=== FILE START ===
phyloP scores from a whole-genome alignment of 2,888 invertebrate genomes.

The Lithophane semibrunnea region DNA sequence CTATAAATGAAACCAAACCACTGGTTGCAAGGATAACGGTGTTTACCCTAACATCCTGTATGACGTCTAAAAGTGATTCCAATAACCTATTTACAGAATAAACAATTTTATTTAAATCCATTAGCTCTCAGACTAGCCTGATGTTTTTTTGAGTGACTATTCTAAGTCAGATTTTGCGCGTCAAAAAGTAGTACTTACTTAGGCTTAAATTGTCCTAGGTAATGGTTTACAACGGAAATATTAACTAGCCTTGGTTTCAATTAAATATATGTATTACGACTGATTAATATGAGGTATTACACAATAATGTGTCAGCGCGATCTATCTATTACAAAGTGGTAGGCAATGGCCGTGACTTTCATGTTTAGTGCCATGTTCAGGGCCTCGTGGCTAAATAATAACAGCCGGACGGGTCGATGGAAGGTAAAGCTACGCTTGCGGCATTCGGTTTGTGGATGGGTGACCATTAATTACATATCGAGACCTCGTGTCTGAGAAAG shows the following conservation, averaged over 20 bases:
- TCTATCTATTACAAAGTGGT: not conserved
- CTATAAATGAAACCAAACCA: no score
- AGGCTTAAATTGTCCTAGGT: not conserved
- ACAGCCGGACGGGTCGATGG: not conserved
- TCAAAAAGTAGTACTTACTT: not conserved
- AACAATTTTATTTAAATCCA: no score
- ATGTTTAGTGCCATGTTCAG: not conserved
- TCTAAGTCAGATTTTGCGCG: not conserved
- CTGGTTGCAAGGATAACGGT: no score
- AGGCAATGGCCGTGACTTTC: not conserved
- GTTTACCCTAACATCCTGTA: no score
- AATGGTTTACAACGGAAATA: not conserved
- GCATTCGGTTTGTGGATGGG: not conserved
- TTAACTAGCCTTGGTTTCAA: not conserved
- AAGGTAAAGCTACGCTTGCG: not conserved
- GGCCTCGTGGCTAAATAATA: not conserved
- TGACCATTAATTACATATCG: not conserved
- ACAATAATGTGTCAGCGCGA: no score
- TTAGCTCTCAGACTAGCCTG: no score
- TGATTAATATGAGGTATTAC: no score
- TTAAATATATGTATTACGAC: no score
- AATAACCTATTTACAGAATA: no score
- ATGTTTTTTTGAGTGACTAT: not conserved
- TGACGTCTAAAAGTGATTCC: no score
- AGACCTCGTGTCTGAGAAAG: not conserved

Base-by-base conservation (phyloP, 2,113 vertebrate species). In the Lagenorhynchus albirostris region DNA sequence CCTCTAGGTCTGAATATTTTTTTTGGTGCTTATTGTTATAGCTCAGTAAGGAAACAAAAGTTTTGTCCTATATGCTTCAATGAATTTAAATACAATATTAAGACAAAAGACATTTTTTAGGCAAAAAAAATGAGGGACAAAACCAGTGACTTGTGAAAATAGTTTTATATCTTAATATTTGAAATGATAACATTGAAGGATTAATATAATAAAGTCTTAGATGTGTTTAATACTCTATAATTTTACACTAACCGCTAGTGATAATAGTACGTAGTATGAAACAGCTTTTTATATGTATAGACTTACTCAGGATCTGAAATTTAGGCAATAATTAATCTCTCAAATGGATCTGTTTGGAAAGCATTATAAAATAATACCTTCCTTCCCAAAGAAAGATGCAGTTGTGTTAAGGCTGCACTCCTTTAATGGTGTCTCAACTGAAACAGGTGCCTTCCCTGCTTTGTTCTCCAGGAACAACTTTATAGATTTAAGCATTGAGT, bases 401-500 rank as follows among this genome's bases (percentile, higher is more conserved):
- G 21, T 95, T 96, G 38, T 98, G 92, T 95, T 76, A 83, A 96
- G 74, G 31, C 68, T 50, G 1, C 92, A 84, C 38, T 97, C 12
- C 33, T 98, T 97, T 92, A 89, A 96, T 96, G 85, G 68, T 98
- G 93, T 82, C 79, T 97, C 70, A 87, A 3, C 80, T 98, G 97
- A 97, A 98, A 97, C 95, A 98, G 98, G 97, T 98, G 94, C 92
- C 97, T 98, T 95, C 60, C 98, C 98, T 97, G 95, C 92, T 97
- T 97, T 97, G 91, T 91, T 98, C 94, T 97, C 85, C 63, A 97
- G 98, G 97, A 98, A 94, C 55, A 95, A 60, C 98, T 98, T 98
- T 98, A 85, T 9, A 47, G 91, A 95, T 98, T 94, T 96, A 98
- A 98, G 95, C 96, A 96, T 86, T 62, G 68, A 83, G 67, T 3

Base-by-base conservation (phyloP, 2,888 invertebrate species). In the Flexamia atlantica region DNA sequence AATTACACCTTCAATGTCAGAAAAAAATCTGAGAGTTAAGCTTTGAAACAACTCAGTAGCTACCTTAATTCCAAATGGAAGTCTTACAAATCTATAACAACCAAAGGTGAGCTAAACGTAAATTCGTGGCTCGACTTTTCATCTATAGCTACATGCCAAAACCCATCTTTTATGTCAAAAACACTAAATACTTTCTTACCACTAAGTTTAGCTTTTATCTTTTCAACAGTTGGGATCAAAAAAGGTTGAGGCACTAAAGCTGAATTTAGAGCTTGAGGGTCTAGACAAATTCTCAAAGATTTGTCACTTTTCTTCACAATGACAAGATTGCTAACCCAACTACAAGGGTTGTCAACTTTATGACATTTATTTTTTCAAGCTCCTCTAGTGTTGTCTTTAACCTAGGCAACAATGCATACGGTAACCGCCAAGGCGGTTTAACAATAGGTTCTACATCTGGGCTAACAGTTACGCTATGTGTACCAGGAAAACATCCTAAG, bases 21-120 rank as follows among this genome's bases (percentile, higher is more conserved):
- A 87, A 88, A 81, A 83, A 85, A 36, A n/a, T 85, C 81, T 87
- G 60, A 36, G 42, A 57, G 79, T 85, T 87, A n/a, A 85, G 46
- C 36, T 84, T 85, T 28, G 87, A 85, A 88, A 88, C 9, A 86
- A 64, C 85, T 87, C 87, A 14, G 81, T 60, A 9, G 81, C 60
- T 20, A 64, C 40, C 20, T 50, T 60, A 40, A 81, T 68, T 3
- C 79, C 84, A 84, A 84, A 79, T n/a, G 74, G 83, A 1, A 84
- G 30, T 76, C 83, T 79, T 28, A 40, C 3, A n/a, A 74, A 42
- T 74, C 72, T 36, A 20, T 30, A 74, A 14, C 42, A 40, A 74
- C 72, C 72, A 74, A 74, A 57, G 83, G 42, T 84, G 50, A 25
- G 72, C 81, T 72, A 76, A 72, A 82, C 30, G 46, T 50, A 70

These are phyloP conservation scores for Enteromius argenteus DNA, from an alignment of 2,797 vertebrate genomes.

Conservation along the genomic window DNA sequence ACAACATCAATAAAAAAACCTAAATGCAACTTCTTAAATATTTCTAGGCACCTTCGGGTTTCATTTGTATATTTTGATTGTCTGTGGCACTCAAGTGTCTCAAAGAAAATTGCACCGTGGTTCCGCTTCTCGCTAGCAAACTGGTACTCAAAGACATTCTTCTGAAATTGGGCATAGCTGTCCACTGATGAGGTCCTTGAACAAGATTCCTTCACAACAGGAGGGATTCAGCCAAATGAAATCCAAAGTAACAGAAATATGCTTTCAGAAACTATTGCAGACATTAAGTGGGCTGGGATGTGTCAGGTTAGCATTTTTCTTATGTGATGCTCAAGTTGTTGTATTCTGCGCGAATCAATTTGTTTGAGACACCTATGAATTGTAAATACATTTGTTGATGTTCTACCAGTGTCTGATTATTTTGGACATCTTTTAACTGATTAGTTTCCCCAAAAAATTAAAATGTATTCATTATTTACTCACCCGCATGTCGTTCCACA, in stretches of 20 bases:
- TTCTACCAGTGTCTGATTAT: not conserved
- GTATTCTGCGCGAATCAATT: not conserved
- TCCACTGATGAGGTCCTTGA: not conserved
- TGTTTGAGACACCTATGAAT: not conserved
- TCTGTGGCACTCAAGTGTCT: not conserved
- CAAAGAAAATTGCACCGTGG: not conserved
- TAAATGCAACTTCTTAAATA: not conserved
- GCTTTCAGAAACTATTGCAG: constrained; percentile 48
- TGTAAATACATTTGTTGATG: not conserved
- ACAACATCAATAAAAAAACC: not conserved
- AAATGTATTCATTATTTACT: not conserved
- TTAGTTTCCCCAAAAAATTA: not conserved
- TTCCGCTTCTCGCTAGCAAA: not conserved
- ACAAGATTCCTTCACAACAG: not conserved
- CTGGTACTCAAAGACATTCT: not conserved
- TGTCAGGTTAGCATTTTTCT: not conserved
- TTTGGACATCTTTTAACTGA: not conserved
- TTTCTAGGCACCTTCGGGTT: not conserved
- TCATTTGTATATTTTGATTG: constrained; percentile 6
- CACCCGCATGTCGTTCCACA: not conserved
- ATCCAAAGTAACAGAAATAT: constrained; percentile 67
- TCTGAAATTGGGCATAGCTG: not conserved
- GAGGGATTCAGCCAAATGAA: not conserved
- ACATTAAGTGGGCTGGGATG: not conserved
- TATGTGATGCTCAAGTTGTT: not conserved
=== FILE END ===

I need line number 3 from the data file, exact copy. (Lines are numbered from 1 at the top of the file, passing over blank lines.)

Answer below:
- TCTATCTATTACAAAGTGGT: not conserved